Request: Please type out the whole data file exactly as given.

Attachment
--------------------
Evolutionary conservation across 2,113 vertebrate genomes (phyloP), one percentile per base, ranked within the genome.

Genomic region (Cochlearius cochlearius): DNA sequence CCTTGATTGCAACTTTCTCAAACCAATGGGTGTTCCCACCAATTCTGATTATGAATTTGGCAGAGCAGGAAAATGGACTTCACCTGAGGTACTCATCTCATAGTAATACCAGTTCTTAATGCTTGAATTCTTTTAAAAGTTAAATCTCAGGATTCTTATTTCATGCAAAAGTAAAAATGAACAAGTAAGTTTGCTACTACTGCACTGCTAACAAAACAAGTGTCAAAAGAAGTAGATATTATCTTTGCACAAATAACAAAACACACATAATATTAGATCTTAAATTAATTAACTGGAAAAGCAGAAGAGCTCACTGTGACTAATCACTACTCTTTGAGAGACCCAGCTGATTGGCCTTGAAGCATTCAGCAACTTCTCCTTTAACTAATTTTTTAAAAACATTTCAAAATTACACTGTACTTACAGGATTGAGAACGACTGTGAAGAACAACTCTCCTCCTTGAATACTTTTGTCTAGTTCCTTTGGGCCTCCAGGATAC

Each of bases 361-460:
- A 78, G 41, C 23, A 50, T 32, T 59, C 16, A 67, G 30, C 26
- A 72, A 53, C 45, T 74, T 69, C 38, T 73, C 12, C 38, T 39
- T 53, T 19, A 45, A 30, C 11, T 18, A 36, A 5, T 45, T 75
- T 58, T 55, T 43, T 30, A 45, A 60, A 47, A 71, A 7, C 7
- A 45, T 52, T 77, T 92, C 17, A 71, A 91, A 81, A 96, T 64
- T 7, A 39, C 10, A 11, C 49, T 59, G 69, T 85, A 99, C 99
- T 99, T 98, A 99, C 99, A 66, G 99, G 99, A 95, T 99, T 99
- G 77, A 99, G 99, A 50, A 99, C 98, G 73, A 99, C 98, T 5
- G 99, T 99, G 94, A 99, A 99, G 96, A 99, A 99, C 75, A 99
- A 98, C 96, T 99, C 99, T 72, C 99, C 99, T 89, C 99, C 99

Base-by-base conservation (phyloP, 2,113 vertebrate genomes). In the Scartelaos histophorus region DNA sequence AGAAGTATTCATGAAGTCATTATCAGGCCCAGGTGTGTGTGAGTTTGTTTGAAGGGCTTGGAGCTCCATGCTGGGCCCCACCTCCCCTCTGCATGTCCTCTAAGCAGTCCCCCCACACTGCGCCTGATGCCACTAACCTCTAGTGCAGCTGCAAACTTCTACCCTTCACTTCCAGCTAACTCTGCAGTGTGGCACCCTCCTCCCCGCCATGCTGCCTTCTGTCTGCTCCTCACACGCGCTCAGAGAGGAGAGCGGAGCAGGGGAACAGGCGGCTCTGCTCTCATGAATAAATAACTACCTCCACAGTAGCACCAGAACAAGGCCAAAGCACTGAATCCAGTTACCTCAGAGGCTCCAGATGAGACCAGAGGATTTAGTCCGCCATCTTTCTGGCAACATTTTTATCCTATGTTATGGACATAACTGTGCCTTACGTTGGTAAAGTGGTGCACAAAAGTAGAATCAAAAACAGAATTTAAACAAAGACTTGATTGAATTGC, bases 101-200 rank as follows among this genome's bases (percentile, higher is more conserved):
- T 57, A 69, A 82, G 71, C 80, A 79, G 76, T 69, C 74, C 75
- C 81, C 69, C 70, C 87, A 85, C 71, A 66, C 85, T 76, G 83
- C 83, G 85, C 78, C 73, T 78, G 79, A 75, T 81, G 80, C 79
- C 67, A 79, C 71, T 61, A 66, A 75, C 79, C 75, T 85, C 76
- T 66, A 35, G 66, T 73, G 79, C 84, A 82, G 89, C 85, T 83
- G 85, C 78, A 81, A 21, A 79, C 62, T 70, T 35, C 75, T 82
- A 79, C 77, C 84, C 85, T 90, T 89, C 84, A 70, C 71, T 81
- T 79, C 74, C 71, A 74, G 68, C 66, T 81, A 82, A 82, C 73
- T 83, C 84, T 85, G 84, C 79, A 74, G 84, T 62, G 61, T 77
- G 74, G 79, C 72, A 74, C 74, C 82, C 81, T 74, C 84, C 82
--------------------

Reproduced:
Evolutionary conservation across 2,113 vertebrate genomes (phyloP), one percentile per base, ranked within the genome.

Genomic region (Cochlearius cochlearius): DNA sequence CCTTGATTGCAACTTTCTCAAACCAATGGGTGTTCCCACCAATTCTGATTATGAATTTGGCAGAGCAGGAAAATGGACTTCACCTGAGGTACTCATCTCATAGTAATACCAGTTCTTAATGCTTGAATTCTTTTAAAAGTTAAATCTCAGGATTCTTATTTCATGCAAAAGTAAAAATGAACAAGTAAGTTTGCTACTACTGCACTGCTAACAAAACAAGTGTCAAAAGAAGTAGATATTATCTTTGCACAAATAACAAAACACACATAATATTAGATCTTAAATTAATTAACTGGAAAAGCAGAAGAGCTCACTGTGACTAATCACTACTCTTTGAGAGACCCAGCTGATTGGCCTTGAAGCATTCAGCAACTTCTCCTTTAACTAATTTTTTAAAAACATTTCAAAATTACACTGTACTTACAGGATTGAGAACGACTGTGAAGAACAACTCTCCTCCTTGAATACTTTTGTCTAGTTCCTTTGGGCCTCCAGGATAC

Each of bases 361-460:
- A 78, G 41, C 23, A 50, T 32, T 59, C 16, A 67, G 30, C 26
- A 72, A 53, C 45, T 74, T 69, C 38, T 73, C 12, C 38, T 39
- T 53, T 19, A 45, A 30, C 11, T 18, A 36, A 5, T 45, T 75
- T 58, T 55, T 43, T 30, A 45, A 60, A 47, A 71, A 7, C 7
- A 45, T 52, T 77, T 92, C 17, A 71, A 91, A 81, A 96, T 64
- T 7, A 39, C 10, A 11, C 49, T 59, G 69, T 85, A 99, C 99
- T 99, T 98, A 99, C 99, A 66, G 99, G 99, A 95, T 99, T 99
- G 77, A 99, G 99, A 50, A 99, C 98, G 73, A 99, C 98, T 5
- G 99, T 99, G 94, A 99, A 99, G 96, A 99, A 99, C 75, A 99
- A 98, C 96, T 99, C 99, T 72, C 99, C 99, T 89, C 99, C 99

Base-by-base conservation (phyloP, 2,113 vertebrate genomes). In the Scartelaos histophorus region DNA sequence AGAAGTATTCATGAAGTCATTATCAGGCCCAGGTGTGTGTGAGTTTGTTTGAAGGGCTTGGAGCTCCATGCTGGGCCCCACCTCCCCTCTGCATGTCCTCTAAGCAGTCCCCCCACACTGCGCCTGATGCCACTAACCTCTAGTGCAGCTGCAAACTTCTACCCTTCACTTCCAGCTAACTCTGCAGTGTGGCACCCTCCTCCCCGCCATGCTGCCTTCTGTCTGCTCCTCACACGCGCTCAGAGAGGAGAGCGGAGCAGGGGAACAGGCGGCTCTGCTCTCATGAATAAATAACTACCTCCACAGTAGCACCAGAACAAGGCCAAAGCACTGAATCCAGTTACCTCAGAGGCTCCAGATGAGACCAGAGGATTTAGTCCGCCATCTTTCTGGCAACATTTTTATCCTATGTTATGGACATAACTGTGCCTTACGTTGGTAAAGTGGTGCACAAAAGTAGAATCAAAAACAGAATTTAAACAAAGACTTGATTGAATTGC, bases 101-200 rank as follows among this genome's bases (percentile, higher is more conserved):
- T 57, A 69, A 82, G 71, C 80, A 79, G 76, T 69, C 74, C 75
- C 81, C 69, C 70, C 87, A 85, C 71, A 66, C 85, T 76, G 83
- C 83, G 85, C 78, C 73, T 78, G 79, A 75, T 81, G 80, C 79
- C 67, A 79, C 71, T 61, A 66, A 75, C 79, C 75, T 85, C 76
- T 66, A 35, G 66, T 73, G 79, C 84, A 82, G 89, C 85, T 83
- G 85, C 78, A 81, A 21, A 79, C 62, T 70, T 35, C 75, T 82
- A 79, C 77, C 84, C 85, T 90, T 89, C 84, A 70, C 71, T 81
- T 79, C 74, C 71, A 74, G 68, C 66, T 81, A 82, A 82, C 73
- T 83, C 84, T 85, G 84, C 79, A 74, G 84, T 62, G 61, T 77
- G 74, G 79, C 72, A 74, C 74, C 82, C 81, T 74, C 84, C 82